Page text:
The Relative Importance of Physician Communication, Participatory Decision Making, and Patient Understanding in Diabetes Self-Management

J Gen Intern Med. 2002 Apr;17(4):243-52. doi: 10.1046/j.1525-1497.2002.10905.x.

Abstract

Objective: Patients' self-management practices have substantial consequences on morbidity and mortality in diabetes. While the quality of patient-physician relations has been associated with improved health outcomes and functional status, little is known about the impact of different patient-physician interaction styles on patients' diabetes self-management. This study assessed the influence of patients' evaluation of their physicians' participatory decision-making style, rating of physician communication, and reported understanding of diabetes self-care on their self-reported diabetes management.

Design: We surveyed 2,000 patients receiving diabetes care across 25 Veterans' Affairs facilities. We measured patients' evaluation of provider participatory decision making with a 4-item scale (Provider Participatory Decision-making Style [PDMstyle]; alpha = 0.96), rating of providers' communication with a 5-item scale (Provider Communication [PCOM]; alpha = 0.93), understanding of diabetes self-care with an 8-item scale (alpha = 0.90), and patients' completion of diabetes self-care activities (self-management) in 5 domains (alpha = 0.68). Using multivariable linear regression, we examined self-management with the independent associations of PDMstyle, PCOM, and Understanding.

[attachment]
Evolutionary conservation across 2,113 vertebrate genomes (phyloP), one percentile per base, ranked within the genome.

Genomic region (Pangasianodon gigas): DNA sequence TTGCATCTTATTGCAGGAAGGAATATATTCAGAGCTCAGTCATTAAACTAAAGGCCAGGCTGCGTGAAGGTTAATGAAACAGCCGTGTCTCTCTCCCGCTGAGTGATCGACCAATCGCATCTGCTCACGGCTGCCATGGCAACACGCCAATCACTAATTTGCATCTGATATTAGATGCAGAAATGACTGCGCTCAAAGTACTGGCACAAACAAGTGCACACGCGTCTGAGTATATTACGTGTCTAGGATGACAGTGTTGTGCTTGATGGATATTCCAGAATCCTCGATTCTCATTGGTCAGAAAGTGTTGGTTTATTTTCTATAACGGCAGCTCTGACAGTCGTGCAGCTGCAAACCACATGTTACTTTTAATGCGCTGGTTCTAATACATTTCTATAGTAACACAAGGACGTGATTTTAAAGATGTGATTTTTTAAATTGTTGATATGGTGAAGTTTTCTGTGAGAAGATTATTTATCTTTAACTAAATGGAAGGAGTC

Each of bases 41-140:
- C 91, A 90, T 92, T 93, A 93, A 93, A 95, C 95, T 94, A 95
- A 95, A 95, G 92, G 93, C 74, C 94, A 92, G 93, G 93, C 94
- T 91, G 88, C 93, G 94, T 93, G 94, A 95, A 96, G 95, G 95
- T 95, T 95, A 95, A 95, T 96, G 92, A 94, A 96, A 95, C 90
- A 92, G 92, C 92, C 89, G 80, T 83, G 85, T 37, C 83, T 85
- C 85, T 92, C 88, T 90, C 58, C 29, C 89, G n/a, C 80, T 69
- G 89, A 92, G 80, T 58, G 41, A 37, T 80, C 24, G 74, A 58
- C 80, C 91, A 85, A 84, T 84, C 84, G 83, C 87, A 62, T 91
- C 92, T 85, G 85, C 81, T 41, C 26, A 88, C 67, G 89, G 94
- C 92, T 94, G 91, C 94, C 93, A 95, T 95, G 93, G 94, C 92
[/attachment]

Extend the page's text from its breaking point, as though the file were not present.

Results: Sixty-six percent of the sample completed the surveys (N = 1,314). Higher ratings in PDMstyle and PCOM were each associated with higher self-management assessments (P < .01 in all models). When modeled together, PCOM remained a significant independent predictor of self-management (standardized beta: 0.18; P < .001), but PDMstyle became nonsignificant. Adding Understanding to the model diminished the unique effect of PCOM in predicting self-management (standardized beta: 0.10; P =.004). Understanding was strongly and independently associated with self-management (standardized beta: 0.25; P < .001).

Conclusion: For these patients, ratings of providers' communication effectiveness were more important than a participatory decision-making style in predicting diabetes self-management. Reported understanding of self-care behaviors was highly predictive of and attenuated the effect of both PDMstyle and PCOM on self-management, raising the possibility that both provider styles enhance self-management through increased patient understanding or self-confidence.

Publication types

  • Research Support, Non-U.S. Gov't
  • Research Support, U.S. Gov't, Non-P.H.S.

MeSH terms

  • Aged
  • Communication*
  • Decision Making
  • Diabetes Mellitus / prevention & control*
  • Female
  • Health Care Surveys
  • Hospitals, Veterans
  • Humans
  • Linear Models
  • Male
  • Middle Aged
  • Multivariate Analysis
  • Outcome Assessment, Health Care
  • Patient Participation*
  • Patient Satisfaction / statistics & numerical data*
  • Physician-Patient Relations*
  • Sampling Studies
  • Self Care / psychology*
  • Surveys and Questionnaires
  • Treatment Outcome